The February 11 posted article, The Landscape of Casual Sex, explored campus hookup culture looking at expectations, disrespect, alcohol, the decision to hookup or not hookup, and students advocating for sexual encounters that are safe, respectful, and caring. Establishing healthier attitudes toward sex is critical to supporting the well being of yourself and others on campus. The sexual choices made today can impact you for a lifetime as well as someone else’s. With this in mind, the following suggestions can help you be part of a cultural change toward supporting a healthier sexual climate.
Judging Gets in the Way
Hooking up is not for everyone and does not need to be an expectation of college life. Individuals who choose not to hookup can get pressured into doing something sexual they are not comfortable doing, especially under the influence of alcohol. Additionally, individuals can get excluded from a social circle if they choose not to hook up. Both of these scenarios can negatively impact a person physically and emotionally. Respecting and supporting someone’s choice to not hookup provides a healthier alternative and can bring more diversity of thought into your social circle.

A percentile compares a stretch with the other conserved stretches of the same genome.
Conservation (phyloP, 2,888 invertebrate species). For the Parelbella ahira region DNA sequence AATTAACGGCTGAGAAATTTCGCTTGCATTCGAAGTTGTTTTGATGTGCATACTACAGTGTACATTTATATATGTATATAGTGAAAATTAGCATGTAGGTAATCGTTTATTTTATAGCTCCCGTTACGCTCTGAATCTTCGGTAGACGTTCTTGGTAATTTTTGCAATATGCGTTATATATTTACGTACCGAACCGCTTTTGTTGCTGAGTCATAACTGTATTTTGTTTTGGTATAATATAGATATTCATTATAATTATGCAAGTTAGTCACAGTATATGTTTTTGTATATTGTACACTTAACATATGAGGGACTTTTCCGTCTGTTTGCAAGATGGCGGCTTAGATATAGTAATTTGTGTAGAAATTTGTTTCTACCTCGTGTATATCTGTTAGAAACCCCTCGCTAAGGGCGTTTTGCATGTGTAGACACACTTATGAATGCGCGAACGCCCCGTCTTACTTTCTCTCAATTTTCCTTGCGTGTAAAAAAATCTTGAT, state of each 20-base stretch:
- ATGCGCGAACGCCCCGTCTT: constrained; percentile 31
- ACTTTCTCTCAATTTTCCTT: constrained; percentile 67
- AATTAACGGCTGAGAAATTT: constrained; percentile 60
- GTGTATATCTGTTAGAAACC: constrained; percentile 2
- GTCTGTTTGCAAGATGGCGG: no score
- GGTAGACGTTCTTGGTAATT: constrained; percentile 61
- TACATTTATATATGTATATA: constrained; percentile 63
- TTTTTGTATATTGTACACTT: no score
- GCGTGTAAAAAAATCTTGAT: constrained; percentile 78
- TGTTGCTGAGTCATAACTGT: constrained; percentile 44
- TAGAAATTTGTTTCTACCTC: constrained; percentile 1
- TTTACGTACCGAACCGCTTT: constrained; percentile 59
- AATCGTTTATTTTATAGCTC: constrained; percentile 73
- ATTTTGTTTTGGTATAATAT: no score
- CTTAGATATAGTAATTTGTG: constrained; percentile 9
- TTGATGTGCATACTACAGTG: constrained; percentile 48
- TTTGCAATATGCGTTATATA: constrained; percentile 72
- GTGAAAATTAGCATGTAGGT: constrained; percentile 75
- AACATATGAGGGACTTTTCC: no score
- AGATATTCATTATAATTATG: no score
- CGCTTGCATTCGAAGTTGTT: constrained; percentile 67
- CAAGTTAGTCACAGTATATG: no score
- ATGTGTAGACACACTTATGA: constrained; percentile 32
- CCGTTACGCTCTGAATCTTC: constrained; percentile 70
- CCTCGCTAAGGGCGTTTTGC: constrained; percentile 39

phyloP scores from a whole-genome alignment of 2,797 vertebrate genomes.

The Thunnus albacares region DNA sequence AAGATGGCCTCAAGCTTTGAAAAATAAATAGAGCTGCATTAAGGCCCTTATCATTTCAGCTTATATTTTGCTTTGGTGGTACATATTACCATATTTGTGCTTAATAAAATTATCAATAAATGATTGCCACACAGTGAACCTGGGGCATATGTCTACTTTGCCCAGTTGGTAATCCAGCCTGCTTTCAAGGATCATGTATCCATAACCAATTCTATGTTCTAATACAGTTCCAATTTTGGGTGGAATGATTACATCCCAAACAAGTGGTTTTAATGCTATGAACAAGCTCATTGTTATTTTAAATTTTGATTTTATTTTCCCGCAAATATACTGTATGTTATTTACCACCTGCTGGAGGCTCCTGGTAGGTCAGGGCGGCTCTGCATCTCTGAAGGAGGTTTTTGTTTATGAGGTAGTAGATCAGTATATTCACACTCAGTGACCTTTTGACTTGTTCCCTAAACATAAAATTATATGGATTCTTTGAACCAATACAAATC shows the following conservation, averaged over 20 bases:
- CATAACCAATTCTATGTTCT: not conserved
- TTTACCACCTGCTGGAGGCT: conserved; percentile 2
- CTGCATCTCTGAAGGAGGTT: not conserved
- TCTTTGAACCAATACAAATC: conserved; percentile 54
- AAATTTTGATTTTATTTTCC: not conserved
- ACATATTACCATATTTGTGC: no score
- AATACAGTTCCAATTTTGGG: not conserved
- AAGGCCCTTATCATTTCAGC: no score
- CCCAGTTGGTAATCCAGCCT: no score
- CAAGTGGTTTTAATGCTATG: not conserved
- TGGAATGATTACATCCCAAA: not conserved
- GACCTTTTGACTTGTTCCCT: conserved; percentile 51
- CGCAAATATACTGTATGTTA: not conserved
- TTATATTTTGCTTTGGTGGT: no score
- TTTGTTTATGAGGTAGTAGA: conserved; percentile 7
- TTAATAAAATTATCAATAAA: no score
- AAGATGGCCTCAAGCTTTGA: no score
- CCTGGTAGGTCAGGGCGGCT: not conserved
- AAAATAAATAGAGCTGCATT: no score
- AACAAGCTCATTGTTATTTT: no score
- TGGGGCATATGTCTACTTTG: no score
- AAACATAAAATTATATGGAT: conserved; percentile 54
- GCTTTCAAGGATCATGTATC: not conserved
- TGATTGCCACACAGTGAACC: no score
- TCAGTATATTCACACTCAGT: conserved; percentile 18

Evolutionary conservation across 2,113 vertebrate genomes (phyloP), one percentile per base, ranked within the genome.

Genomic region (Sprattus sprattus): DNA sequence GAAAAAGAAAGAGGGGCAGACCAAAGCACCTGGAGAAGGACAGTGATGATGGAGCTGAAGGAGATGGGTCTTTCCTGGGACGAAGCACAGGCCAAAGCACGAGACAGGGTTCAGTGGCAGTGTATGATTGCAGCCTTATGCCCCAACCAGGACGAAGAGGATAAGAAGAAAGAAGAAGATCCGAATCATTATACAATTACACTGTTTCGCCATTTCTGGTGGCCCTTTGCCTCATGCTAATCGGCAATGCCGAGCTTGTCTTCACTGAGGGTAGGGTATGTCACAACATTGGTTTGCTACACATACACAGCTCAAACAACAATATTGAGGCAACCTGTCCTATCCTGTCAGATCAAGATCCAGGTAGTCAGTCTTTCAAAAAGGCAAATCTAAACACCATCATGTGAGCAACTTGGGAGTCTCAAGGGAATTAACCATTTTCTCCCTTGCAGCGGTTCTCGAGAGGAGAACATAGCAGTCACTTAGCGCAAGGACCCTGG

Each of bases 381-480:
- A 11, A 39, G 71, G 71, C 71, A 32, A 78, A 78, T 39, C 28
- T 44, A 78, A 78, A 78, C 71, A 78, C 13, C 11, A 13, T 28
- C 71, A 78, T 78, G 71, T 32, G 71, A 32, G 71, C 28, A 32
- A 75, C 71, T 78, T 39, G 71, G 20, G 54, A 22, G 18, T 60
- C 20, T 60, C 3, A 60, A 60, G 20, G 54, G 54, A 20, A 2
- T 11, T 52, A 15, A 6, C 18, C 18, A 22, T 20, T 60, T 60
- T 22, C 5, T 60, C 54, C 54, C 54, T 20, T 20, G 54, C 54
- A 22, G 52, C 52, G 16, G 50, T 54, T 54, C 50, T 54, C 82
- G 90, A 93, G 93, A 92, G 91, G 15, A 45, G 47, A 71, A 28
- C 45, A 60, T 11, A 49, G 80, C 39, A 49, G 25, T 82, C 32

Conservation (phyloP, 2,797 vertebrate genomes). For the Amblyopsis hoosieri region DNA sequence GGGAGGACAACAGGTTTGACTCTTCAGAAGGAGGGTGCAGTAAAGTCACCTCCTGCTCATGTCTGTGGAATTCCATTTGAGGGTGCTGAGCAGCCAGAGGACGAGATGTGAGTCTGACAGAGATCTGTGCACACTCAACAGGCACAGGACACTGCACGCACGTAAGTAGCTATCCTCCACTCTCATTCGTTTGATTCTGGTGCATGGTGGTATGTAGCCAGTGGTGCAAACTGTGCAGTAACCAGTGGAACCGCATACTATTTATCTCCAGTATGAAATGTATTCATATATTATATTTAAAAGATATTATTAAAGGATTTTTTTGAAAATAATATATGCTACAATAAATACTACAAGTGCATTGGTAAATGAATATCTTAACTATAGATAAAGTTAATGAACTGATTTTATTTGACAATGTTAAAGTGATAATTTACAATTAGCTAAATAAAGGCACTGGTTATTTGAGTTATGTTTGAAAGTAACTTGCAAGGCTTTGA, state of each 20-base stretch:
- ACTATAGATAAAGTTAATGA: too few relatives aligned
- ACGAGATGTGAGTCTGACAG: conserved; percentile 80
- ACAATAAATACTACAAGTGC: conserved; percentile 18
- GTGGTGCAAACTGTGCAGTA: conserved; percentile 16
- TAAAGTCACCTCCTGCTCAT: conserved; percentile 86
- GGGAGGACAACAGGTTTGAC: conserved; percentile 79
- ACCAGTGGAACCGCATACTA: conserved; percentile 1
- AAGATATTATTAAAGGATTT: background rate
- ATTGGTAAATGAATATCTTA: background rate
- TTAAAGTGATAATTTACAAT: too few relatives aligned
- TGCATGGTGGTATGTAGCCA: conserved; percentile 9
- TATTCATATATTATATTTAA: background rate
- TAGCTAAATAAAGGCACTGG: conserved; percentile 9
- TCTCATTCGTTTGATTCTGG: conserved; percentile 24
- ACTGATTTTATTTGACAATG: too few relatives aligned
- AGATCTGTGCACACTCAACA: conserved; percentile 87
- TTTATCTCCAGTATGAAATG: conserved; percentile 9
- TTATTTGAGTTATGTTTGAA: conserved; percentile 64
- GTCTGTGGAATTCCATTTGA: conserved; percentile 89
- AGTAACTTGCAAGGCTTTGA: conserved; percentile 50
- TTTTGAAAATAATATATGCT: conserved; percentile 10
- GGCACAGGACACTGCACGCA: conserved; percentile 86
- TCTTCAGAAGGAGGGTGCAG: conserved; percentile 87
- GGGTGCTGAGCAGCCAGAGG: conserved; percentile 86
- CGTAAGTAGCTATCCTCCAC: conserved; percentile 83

Conversely, it’s important for individuals who do not hookup to not judge those that do choose to hookup. Providing support by reminding them to be safe, respectful, caring, and recognizing red flags are far more productive and helpful to the individual hooking up than judging them.
Hooking up sober allows you to be intentional, conscious of your choices, and able to effectively communicate with one another, including intimate conversation, non-verbal cues, preferences, and boundaries. Being sober can also provide for increased mutual satisfaction. If alcohol is part of the picture, keep it to one beer or a glass of wine so you are still in the realm of consciousness when hooking up. Do know where your drink is coming from when consuming alcohol. It’s best to get your own. If at a bar, watch the bartender preparing your drink. Overall, sealed drinks you open are the safest choice of alcohol.